Published in 2001, The Economy - A Millennial Perspective, written by Angus Maddison, provides a comprehensive view of the growth and levels of world population since the year 1000. In this period, world population rose 22- fold, per capita GDP 13 fold and world GDP nearly 300 fold. The biggest gains occurred in the rich countries of today (Western Europe, North America, Australasia and Japan). The gap between the world leader - the United States - and the poorest region - Africa - is now 20:1. In the year 1000, the rich countries of today were poorer than Asia and Africa.
The book has several objectives: The first is a pioneering effort to quantify the economic performance of nations over the very long term. The second is to identify the forces which explain the success of the rich countries, and explore the obstacles which hindered advance in regions which lagged behind. The third is to scrutinise the interaction between the rich and the rest to assess the degree to which this relationship was exploitative.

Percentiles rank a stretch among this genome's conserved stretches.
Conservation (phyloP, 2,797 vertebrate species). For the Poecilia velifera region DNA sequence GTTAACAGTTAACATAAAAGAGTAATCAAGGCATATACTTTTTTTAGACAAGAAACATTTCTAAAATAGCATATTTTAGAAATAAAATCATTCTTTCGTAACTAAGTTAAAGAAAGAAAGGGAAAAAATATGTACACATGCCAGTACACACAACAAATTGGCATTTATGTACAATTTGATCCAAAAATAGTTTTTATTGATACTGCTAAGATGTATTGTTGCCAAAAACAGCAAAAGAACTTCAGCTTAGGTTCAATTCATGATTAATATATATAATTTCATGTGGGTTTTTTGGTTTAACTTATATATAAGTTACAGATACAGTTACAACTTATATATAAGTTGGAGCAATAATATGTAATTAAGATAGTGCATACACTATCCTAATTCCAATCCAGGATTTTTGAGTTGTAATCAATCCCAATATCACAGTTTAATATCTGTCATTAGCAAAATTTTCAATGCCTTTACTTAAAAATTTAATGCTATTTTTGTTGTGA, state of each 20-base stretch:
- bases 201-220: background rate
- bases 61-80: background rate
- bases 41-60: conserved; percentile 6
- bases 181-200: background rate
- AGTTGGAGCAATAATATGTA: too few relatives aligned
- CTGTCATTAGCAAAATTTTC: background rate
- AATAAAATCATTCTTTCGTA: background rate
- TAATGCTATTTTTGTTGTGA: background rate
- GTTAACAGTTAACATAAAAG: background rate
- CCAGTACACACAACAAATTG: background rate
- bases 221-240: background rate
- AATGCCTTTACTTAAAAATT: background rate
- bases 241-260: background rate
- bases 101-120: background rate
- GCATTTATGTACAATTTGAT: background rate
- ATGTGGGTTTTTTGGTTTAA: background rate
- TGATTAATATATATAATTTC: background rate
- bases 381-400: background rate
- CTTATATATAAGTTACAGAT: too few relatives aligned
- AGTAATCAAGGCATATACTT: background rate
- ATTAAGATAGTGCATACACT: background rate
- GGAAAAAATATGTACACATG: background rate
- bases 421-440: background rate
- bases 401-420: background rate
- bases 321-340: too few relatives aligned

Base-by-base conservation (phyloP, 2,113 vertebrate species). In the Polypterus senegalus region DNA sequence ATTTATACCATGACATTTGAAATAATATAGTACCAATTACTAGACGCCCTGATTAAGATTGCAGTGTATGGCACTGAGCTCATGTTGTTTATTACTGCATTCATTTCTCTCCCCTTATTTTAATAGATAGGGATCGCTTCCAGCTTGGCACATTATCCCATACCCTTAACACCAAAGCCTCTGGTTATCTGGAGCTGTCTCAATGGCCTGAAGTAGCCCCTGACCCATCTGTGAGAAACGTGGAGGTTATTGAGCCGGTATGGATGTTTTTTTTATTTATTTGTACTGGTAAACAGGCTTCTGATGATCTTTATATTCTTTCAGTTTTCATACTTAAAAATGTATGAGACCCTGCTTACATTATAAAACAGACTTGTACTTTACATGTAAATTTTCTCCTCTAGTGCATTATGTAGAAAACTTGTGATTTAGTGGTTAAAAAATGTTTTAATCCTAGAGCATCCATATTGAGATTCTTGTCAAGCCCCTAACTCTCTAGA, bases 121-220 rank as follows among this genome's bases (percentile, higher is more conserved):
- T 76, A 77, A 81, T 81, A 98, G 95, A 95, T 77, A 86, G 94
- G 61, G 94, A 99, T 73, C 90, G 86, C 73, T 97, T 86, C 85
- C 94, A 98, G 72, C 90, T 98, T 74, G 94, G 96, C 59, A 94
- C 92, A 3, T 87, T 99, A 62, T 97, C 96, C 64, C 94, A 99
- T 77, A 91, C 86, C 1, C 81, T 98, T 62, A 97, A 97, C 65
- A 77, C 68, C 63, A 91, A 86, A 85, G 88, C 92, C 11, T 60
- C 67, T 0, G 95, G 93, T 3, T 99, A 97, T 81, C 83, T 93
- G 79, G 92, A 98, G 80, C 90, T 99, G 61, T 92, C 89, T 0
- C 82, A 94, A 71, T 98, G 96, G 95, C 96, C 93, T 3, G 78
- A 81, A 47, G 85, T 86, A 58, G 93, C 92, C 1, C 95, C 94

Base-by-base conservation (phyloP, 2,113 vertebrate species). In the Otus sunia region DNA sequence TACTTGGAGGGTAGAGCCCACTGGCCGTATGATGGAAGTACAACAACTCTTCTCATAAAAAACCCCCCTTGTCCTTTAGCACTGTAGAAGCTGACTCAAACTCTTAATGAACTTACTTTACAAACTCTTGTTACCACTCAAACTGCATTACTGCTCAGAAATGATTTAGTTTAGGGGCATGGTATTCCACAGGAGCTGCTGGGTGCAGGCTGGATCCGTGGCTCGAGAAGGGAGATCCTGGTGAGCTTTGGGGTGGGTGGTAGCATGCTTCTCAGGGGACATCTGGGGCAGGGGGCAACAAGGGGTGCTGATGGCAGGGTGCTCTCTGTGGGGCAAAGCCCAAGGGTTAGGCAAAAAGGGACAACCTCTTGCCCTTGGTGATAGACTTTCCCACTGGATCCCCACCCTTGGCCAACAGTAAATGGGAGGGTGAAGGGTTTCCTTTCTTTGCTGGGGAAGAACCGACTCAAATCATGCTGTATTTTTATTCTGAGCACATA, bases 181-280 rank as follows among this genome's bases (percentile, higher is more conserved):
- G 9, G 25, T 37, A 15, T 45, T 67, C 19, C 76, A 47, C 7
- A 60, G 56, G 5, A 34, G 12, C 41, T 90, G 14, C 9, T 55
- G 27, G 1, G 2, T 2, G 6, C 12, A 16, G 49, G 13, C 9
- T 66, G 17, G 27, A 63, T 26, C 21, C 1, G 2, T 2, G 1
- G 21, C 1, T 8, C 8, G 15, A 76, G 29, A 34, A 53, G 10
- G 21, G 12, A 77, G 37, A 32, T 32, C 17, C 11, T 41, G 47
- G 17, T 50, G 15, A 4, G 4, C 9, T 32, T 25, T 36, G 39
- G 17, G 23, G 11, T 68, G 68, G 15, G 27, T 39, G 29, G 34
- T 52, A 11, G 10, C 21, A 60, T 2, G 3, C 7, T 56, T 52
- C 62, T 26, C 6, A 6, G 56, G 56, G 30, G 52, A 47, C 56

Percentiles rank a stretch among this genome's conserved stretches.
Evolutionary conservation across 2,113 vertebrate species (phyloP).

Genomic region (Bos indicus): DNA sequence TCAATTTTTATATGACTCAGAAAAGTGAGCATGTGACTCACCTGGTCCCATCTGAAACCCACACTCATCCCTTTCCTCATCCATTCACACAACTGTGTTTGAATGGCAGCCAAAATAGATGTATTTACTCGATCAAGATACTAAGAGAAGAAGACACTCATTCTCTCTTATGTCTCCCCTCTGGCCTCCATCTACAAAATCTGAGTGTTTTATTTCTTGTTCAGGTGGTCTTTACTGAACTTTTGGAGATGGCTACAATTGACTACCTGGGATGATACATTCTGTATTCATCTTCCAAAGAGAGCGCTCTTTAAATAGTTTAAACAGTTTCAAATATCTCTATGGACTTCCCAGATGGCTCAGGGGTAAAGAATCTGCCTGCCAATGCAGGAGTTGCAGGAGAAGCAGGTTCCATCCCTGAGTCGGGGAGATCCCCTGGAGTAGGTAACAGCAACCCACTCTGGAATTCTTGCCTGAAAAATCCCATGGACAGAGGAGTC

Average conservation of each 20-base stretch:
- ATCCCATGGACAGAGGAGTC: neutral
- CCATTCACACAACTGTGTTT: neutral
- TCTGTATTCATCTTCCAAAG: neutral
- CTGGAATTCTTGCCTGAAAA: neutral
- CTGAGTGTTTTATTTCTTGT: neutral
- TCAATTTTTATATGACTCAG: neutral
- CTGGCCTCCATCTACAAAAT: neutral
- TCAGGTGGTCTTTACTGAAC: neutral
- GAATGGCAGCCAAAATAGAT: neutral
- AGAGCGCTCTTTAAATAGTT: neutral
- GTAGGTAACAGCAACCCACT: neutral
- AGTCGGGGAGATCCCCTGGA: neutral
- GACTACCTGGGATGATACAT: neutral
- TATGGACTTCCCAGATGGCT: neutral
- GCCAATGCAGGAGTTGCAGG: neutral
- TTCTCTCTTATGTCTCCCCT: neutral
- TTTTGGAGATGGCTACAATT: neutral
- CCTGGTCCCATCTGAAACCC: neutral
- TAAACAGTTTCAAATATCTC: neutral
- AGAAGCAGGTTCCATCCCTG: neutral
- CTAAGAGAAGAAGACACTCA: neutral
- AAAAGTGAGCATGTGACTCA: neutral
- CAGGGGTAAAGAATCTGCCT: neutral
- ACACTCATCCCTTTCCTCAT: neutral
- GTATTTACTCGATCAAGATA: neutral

This work cuts across the full range of the Development Centre’s 2001–2002 Work Programme and responds to the Centre’s mandate to “ … bring together the knowledge and experience in Member countries of both economic development and the formulation and execution of general economic policies … and to put the results at the disposal of (developing) countries.”
The World Economy: A Millennial Perspective is a "must" for all scholars of economics and economic history, while the casual reader will find much of fascinating interest. It is also a monumental work of reference. The book is a sequel to the author's Monitoring the World Economy: 1820 -1992, published by the OECD Development Centre in 1995, and his 1998 Chinese Economic Performance in the Long Run, also published by the OECD.
Lesen Sie den Bericht auf Deutsch - Die Weltwirtschaft: Eine Millenniumsperspektive
In 2003, a following report was published: The World Economy - historical statistics. This book is intended as a quantitative reference work and guide to current and past research in macroeconomic history. It is a companion volume to The World Economy: A Millennial Perspective, published by OECD in 2001. The major purpose of that study was to provide an analytic survey of developments in the world economy over two millennia, and to explore the reasons for the great divergence in the momentum of advance in different regions. The analysis was underpinned by a comprehensive quantification of levels and movement in population, output, and per capita income. The statistical appendices provided annual estimates for 1950–1998, and for 8 benchmark years back to the first century. Annual estimates for 1870–1950 appeared in my earlier book Monitoring the World Economy 1820–1992.
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